More specific, set tunings have additional names pulled from sangen [三弦], shakuhachi [尺八] or genre specific systems. Which I’ll discuss in brief now.

Let’s say we want to tune in the key of A (@442hz); perhaps our singer has a particularly low voice or the nagauta/jiuta piece we’re playing requires it.

We first tune the the ichi-no-ito (the thickest string) to our desired key. After getting that first string in tune, we move to the second string.

For Honchoushi, the string is tuned to an equivalent fourth to the first string. So if your first string is keyed to A, that means your second string must be keyed to D. Your third string is then keyed to the same key as your first. Your final result would be A - D - A.

This tuning could be referrred to as ipponhonchoushi [一本本調子], ni shaku ni sun [二尺三寸], or mizuchoushi 水調子, depending on the naming system.

If, instead we needed Niagari, that second string is raised one more step from honchoushi. In our base example, this would make your tuning A - E - D.

In Sansagari, the third string is lowered one step from honchoushi’s original tuning. Meaning we end with A - D - G.

In my experience, my teachers usually tune by ear or with a tuning pipe (調子笛). When we use electric tuners, the standard has been 442hz, but that could be a regional thing.

See the attached image and website for more references.




I asked my teacher and he told me that BEB for Honchoshi is very normal when you practice or play in a small room where noise may be a concern.



I see, thank you, Chris! Ah,
so honchoushi really isn’t just confined to the CFC keys, but even ADA or BEB!

But what exactly does ‘shaku’ correlate to, as the only definition that comes to mind is
the old Japanese measurement unit…


Hi Miguel,

Awesome!! Thank you!


That’s exactly what it is.

The shakuhachi system refers to the shakuhachi instrument, and the instrument itself is named after the length of bamboo used in its creation.

A standard instrument is 1尺8寸 (1 shaku, 8 sun) long , and is tuned to D. If you check the chart, you’ll see that it matches up with the 六本 (roppon) and 一尺八寸 (isshakuhassunn) tuning.

The different nomenclature used in shakuhachi is, as you might guess, reflective of previous length changes to create different keys.


Thank you!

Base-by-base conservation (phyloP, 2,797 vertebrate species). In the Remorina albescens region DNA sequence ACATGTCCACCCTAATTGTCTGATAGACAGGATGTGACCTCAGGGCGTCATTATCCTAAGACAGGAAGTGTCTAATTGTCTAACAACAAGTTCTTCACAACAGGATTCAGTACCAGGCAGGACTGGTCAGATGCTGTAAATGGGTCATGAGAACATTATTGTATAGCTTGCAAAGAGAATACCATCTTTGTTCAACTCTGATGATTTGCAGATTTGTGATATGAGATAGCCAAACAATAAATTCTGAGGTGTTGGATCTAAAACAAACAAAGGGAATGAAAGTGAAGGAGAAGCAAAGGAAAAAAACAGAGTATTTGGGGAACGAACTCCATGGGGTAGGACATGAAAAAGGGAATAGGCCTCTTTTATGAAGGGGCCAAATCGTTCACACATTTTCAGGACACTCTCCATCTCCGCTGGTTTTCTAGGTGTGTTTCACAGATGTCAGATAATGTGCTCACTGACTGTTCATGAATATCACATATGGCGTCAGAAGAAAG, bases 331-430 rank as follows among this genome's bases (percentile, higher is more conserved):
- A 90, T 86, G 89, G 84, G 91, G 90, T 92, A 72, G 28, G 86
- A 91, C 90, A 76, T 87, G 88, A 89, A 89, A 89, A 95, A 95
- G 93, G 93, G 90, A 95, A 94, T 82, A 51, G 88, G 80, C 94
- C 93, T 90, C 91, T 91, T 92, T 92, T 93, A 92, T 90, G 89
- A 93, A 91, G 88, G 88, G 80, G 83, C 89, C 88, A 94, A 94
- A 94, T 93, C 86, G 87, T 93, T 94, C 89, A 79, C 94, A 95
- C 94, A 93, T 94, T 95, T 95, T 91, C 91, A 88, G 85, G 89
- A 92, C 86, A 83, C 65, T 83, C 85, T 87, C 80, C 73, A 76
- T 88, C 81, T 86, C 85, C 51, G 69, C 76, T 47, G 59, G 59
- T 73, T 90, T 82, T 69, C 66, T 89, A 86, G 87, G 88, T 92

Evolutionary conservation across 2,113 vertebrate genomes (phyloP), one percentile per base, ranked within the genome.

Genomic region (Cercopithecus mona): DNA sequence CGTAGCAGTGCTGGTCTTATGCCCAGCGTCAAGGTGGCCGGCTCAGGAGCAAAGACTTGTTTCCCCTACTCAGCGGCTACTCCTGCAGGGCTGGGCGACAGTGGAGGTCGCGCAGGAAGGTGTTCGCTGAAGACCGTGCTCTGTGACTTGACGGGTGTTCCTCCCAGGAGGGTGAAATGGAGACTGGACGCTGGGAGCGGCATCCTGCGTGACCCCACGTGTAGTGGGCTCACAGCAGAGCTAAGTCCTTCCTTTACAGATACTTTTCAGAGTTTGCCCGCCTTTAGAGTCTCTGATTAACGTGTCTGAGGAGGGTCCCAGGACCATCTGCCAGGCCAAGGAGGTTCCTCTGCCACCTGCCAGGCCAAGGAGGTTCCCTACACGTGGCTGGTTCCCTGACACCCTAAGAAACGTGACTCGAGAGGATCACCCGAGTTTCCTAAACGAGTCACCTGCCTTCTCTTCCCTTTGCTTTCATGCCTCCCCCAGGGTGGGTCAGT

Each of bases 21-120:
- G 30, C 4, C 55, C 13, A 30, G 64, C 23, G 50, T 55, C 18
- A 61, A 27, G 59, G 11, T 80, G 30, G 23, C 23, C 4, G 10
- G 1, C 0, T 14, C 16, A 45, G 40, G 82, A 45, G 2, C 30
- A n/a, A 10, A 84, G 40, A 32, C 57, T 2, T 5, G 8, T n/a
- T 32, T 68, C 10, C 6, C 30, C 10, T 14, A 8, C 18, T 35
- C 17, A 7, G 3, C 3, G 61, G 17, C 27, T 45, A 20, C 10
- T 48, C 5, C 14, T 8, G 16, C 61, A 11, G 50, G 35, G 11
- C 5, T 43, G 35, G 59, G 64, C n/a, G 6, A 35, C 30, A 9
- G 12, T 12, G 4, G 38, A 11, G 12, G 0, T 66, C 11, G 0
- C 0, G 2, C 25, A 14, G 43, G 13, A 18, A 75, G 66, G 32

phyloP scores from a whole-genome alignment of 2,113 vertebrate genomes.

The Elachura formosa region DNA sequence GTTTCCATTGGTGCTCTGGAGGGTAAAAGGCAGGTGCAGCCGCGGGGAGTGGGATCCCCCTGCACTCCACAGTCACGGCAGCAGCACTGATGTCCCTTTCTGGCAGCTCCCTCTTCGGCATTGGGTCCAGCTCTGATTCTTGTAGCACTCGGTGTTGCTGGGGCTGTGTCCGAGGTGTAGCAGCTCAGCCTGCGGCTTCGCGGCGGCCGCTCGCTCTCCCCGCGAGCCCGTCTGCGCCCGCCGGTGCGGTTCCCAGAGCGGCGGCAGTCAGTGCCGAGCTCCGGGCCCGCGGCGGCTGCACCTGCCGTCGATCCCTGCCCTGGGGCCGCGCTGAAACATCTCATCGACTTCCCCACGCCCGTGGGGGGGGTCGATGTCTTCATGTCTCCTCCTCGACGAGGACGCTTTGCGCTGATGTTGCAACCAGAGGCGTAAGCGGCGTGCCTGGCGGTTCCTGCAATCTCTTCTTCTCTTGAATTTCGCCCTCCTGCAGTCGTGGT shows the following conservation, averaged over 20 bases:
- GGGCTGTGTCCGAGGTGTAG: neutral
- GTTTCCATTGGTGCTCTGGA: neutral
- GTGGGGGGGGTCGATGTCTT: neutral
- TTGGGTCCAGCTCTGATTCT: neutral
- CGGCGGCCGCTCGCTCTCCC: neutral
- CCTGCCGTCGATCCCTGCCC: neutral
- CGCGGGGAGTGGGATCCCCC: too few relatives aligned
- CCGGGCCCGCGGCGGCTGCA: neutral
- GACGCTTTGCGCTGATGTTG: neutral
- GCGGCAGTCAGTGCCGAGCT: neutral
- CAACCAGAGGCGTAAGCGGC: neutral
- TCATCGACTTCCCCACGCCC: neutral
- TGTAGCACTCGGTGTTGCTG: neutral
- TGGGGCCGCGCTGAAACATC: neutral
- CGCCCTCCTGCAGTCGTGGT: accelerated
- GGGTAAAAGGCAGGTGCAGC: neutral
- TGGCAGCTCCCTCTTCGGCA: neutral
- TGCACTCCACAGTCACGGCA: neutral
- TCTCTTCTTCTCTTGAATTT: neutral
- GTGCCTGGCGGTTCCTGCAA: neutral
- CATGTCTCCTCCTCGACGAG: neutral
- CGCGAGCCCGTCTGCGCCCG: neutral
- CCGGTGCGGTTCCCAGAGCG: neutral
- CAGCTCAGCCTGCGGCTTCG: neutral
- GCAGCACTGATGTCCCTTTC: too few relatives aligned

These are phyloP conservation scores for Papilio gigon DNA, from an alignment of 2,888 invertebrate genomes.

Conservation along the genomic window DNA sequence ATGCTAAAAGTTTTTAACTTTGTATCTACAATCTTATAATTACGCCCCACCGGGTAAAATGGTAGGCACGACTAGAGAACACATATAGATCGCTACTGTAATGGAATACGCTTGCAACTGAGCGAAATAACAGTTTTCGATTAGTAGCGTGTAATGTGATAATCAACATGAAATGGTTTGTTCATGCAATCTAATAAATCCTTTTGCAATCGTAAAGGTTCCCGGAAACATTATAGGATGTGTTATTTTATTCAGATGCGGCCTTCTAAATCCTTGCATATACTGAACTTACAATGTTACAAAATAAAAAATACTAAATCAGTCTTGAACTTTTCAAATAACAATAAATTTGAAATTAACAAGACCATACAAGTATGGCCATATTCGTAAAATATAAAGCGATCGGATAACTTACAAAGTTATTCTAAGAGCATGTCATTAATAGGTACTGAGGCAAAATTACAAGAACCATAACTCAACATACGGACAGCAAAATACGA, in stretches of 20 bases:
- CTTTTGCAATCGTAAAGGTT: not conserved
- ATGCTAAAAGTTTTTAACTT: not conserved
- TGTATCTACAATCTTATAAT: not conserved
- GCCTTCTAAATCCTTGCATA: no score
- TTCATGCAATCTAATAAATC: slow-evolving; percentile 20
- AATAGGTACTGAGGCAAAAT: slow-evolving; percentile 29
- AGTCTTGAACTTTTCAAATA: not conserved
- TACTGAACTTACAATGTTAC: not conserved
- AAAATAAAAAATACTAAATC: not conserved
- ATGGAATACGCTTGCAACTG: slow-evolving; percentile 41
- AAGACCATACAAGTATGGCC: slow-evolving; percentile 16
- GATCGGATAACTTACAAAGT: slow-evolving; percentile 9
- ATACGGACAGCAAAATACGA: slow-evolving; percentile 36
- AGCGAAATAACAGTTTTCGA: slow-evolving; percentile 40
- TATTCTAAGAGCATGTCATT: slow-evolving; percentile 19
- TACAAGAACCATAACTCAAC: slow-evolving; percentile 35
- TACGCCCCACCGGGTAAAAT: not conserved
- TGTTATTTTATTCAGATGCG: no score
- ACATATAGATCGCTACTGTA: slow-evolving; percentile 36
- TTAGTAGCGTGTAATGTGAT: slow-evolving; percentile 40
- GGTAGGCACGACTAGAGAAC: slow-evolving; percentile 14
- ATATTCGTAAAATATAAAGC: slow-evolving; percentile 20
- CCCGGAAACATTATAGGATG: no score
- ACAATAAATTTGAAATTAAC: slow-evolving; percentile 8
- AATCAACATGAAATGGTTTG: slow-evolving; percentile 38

Now to find out what shaku the ST01 model I have is, ahahaha.

Well, according to the cm conversion, my shamisen is 120 cm=3.9 shaku…


That’s very odd. But let me clarify a few things.

A standard shamisen, measured flat from tip of the tenjin to the end of the neck should run 90~102 cm. Shamisen generally fall into one of two categories based on length: Tanzao (単棹) and Seisun (正寸)

90 - 95 would indicate a tanzao

98+ would indicate seisun.

There are shamisen which are extra large. but they’re almost comically oversized. If you had that, you’d know it. We’re talking contra-bass size.

Tanzao are used in Kyushu and Western Japanese min’yo, and particularly show up paired with children or singers with exceptionally high voices (八本 or more) The shorter neck means its easier to get to that higher register at the expense of some range.

Please note that, unlike shakuhachi, shamisen aren’t limited by their length in terms of tuning - it’s just that higher tunings are easier on shorter necks. When we use shakuhachi nomenclature to talk about tuning, we’re not referring to the length of our shamisen but notes created by the strings and how the compare to the base notes of a specific length of shakuhachi.

Now, that said: If you have an instrument that clocks in at 120cm it isn’t surprising that standard shamisen strings are incredibly tight at CFC. However, if you have the instrument in the following link

Your total length should only be 102 cm.


Ahhh, That’s the one!

The St 01! remeasured, 102cm my bad, ahaha


Hmmm, I thought you need to loosen the strings every time you finish playing.